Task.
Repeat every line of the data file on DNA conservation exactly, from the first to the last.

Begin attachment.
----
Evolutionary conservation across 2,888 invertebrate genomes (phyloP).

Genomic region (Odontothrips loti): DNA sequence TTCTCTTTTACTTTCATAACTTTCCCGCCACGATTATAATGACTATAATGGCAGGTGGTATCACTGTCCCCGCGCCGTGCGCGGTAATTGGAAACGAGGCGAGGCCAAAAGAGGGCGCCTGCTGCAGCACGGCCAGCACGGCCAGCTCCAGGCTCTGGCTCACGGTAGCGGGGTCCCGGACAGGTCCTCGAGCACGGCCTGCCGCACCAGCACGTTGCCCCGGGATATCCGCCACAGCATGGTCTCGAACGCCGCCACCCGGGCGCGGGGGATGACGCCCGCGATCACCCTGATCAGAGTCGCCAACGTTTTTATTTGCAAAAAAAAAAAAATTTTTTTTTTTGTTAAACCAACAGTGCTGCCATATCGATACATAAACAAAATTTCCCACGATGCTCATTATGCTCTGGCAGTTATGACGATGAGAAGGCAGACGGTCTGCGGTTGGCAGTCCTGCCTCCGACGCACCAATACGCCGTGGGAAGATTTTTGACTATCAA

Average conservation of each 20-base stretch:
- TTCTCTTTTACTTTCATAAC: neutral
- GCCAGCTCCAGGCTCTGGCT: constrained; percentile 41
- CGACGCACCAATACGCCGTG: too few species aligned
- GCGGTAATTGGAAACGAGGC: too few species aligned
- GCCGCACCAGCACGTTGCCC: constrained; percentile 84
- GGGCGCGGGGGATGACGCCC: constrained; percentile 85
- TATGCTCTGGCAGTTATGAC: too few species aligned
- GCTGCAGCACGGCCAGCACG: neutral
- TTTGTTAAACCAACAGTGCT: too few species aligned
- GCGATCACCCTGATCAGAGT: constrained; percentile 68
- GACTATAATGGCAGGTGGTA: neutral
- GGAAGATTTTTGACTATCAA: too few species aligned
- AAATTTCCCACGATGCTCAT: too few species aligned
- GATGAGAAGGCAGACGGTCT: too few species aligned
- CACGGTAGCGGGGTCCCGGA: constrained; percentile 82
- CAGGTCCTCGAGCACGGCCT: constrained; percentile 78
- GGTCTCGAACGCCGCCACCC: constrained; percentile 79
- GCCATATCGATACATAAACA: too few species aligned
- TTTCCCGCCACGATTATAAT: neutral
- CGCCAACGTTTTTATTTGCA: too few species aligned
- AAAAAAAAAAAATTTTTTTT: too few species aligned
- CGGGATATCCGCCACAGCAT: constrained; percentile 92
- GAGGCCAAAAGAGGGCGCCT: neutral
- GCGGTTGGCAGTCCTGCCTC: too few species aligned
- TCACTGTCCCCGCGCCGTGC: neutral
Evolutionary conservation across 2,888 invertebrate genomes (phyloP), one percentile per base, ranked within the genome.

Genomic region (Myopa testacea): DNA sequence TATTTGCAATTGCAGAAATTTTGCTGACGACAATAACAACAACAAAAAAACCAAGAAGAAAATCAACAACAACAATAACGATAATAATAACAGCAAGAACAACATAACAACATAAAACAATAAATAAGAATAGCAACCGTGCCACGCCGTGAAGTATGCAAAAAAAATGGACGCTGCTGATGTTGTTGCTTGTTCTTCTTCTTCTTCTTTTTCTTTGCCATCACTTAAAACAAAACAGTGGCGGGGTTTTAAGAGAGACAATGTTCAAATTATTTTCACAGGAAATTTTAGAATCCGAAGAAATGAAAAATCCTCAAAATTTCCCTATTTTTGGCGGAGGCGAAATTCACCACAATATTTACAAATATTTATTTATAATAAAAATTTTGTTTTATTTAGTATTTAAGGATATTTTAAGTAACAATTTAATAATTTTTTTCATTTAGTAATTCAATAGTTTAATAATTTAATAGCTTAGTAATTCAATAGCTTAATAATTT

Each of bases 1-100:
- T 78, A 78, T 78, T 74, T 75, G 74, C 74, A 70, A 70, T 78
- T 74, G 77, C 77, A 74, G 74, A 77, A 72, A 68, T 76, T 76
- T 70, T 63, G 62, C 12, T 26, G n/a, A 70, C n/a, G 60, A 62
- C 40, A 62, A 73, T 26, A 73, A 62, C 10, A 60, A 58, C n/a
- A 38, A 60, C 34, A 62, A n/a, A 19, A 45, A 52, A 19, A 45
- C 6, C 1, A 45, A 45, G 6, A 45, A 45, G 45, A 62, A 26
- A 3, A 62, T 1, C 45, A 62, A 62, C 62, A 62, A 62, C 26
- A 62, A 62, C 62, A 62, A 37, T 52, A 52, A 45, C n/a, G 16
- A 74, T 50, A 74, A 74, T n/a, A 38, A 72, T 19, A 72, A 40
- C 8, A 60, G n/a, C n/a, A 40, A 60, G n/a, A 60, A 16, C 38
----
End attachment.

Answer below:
Evolutionary conservation across 2,888 invertebrate genomes (phyloP).

Genomic region (Odontothrips loti): DNA sequence TTCTCTTTTACTTTCATAACTTTCCCGCCACGATTATAATGACTATAATGGCAGGTGGTATCACTGTCCCCGCGCCGTGCGCGGTAATTGGAAACGAGGCGAGGCCAAAAGAGGGCGCCTGCTGCAGCACGGCCAGCACGGCCAGCTCCAGGCTCTGGCTCACGGTAGCGGGGTCCCGGACAGGTCCTCGAGCACGGCCTGCCGCACCAGCACGTTGCCCCGGGATATCCGCCACAGCATGGTCTCGAACGCCGCCACCCGGGCGCGGGGGATGACGCCCGCGATCACCCTGATCAGAGTCGCCAACGTTTTTATTTGCAAAAAAAAAAAAATTTTTTTTTTTGTTAAACCAACAGTGCTGCCATATCGATACATAAACAAAATTTCCCACGATGCTCATTATGCTCTGGCAGTTATGACGATGAGAAGGCAGACGGTCTGCGGTTGGCAGTCCTGCCTCCGACGCACCAATACGCCGTGGGAAGATTTTTGACTATCAA

Average conservation of each 20-base stretch:
- TTCTCTTTTACTTTCATAAC: neutral
- GCCAGCTCCAGGCTCTGGCT: constrained; percentile 41
- CGACGCACCAATACGCCGTG: too few species aligned
- GCGGTAATTGGAAACGAGGC: too few species aligned
- GCCGCACCAGCACGTTGCCC: constrained; percentile 84
- GGGCGCGGGGGATGACGCCC: constrained; percentile 85
- TATGCTCTGGCAGTTATGAC: too few species aligned
- GCTGCAGCACGGCCAGCACG: neutral
- TTTGTTAAACCAACAGTGCT: too few species aligned
- GCGATCACCCTGATCAGAGT: constrained; percentile 68
- GACTATAATGGCAGGTGGTA: neutral
- GGAAGATTTTTGACTATCAA: too few species aligned
- AAATTTCCCACGATGCTCAT: too few species aligned
- GATGAGAAGGCAGACGGTCT: too few species aligned
- CACGGTAGCGGGGTCCCGGA: constrained; percentile 82
- CAGGTCCTCGAGCACGGCCT: constrained; percentile 78
- GGTCTCGAACGCCGCCACCC: constrained; percentile 79
- GCCATATCGATACATAAACA: too few species aligned
- TTTCCCGCCACGATTATAAT: neutral
- CGCCAACGTTTTTATTTGCA: too few species aligned
- AAAAAAAAAAAATTTTTTTT: too few species aligned
- CGGGATATCCGCCACAGCAT: constrained; percentile 92
- GAGGCCAAAAGAGGGCGCCT: neutral
- GCGGTTGGCAGTCCTGCCTC: too few species aligned
- TCACTGTCCCCGCGCCGTGC: neutral
Evolutionary conservation across 2,888 invertebrate genomes (phyloP), one percentile per base, ranked within the genome.

Genomic region (Myopa testacea): DNA sequence TATTTGCAATTGCAGAAATTTTGCTGACGACAATAACAACAACAAAAAAACCAAGAAGAAAATCAACAACAACAATAACGATAATAATAACAGCAAGAACAACATAACAACATAAAACAATAAATAAGAATAGCAACCGTGCCACGCCGTGAAGTATGCAAAAAAAATGGACGCTGCTGATGTTGTTGCTTGTTCTTCTTCTTCTTCTTTTTCTTTGCCATCACTTAAAACAAAACAGTGGCGGGGTTTTAAGAGAGACAATGTTCAAATTATTTTCACAGGAAATTTTAGAATCCGAAGAAATGAAAAATCCTCAAAATTTCCCTATTTTTGGCGGAGGCGAAATTCACCACAATATTTACAAATATTTATTTATAATAAAAATTTTGTTTTATTTAGTATTTAAGGATATTTTAAGTAACAATTTAATAATTTTTTTCATTTAGTAATTCAATAGTTTAATAATTTAATAGCTTAGTAATTCAATAGCTTAATAATTT

Each of bases 1-100:
- T 78, A 78, T 78, T 74, T 75, G 74, C 74, A 70, A 70, T 78
- T 74, G 77, C 77, A 74, G 74, A 77, A 72, A 68, T 76, T 76
- T 70, T 63, G 62, C 12, T 26, G n/a, A 70, C n/a, G 60, A 62
- C 40, A 62, A 73, T 26, A 73, A 62, C 10, A 60, A 58, C n/a
- A 38, A 60, C 34, A 62, A n/a, A 19, A 45, A 52, A 19, A 45
- C 6, C 1, A 45, A 45, G 6, A 45, A 45, G 45, A 62, A 26
- A 3, A 62, T 1, C 45, A 62, A 62, C 62, A 62, A 62, C 26
- A 62, A 62, C 62, A 62, A 37, T 52, A 52, A 45, C n/a, G 16
- A 74, T 50, A 74, A 74, T n/a, A 38, A 72, T 19, A 72, A 40
- C 8, A 60, G n/a, C n/a, A 40, A 60, G n/a, A 60, A 16, C 38